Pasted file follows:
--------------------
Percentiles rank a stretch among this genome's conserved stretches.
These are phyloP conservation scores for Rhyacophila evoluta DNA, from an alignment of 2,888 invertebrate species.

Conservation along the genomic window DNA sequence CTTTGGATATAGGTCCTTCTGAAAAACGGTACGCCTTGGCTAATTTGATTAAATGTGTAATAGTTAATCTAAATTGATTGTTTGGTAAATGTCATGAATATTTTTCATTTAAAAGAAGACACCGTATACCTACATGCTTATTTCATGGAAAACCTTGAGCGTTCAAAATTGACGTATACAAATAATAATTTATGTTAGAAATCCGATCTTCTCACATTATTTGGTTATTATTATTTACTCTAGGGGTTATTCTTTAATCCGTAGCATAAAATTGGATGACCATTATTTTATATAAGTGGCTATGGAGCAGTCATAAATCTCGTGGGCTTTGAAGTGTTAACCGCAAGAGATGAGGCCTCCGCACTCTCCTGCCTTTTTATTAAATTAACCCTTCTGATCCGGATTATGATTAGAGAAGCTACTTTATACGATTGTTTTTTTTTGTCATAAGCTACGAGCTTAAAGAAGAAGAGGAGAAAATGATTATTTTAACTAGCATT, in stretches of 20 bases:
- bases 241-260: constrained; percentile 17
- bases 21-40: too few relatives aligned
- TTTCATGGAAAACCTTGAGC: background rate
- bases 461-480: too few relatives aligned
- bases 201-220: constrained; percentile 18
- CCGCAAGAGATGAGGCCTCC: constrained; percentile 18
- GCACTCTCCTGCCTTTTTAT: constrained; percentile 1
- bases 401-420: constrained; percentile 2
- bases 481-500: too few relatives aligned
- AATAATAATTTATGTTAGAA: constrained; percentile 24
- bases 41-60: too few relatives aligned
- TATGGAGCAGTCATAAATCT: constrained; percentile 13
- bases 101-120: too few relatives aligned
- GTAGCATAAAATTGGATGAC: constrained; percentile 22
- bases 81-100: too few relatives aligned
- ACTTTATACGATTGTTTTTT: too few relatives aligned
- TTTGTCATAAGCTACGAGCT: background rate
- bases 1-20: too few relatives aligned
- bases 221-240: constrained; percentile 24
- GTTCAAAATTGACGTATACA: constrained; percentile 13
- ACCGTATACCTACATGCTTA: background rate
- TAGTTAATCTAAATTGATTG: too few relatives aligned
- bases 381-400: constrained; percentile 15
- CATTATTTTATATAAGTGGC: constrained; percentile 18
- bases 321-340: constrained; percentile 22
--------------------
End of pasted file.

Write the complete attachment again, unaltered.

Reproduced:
Percentiles rank a stretch among this genome's conserved stretches.
These are phyloP conservation scores for Rhyacophila evoluta DNA, from an alignment of 2,888 invertebrate species.

Conservation along the genomic window DNA sequence CTTTGGATATAGGTCCTTCTGAAAAACGGTACGCCTTGGCTAATTTGATTAAATGTGTAATAGTTAATCTAAATTGATTGTTTGGTAAATGTCATGAATATTTTTCATTTAAAAGAAGACACCGTATACCTACATGCTTATTTCATGGAAAACCTTGAGCGTTCAAAATTGACGTATACAAATAATAATTTATGTTAGAAATCCGATCTTCTCACATTATTTGGTTATTATTATTTACTCTAGGGGTTATTCTTTAATCCGTAGCATAAAATTGGATGACCATTATTTTATATAAGTGGCTATGGAGCAGTCATAAATCTCGTGGGCTTTGAAGTGTTAACCGCAAGAGATGAGGCCTCCGCACTCTCCTGCCTTTTTATTAAATTAACCCTTCTGATCCGGATTATGATTAGAGAAGCTACTTTATACGATTGTTTTTTTTTGTCATAAGCTACGAGCTTAAAGAAGAAGAGGAGAAAATGATTATTTTAACTAGCATT, in stretches of 20 bases:
- bases 241-260: constrained; percentile 17
- bases 21-40: too few relatives aligned
- TTTCATGGAAAACCTTGAGC: background rate
- bases 461-480: too few relatives aligned
- bases 201-220: constrained; percentile 18
- CCGCAAGAGATGAGGCCTCC: constrained; percentile 18
- GCACTCTCCTGCCTTTTTAT: constrained; percentile 1
- bases 401-420: constrained; percentile 2
- bases 481-500: too few relatives aligned
- AATAATAATTTATGTTAGAA: constrained; percentile 24
- bases 41-60: too few relatives aligned
- TATGGAGCAGTCATAAATCT: constrained; percentile 13
- bases 101-120: too few relatives aligned
- GTAGCATAAAATTGGATGAC: constrained; percentile 22
- bases 81-100: too few relatives aligned
- ACTTTATACGATTGTTTTTT: too few relatives aligned
- TTTGTCATAAGCTACGAGCT: background rate
- bases 1-20: too few relatives aligned
- bases 221-240: constrained; percentile 24
- GTTCAAAATTGACGTATACA: constrained; percentile 13
- ACCGTATACCTACATGCTTA: background rate
- TAGTTAATCTAAATTGATTG: too few relatives aligned
- bases 381-400: constrained; percentile 15
- CATTATTTTATATAAGTGGC: constrained; percentile 18
- bases 321-340: constrained; percentile 22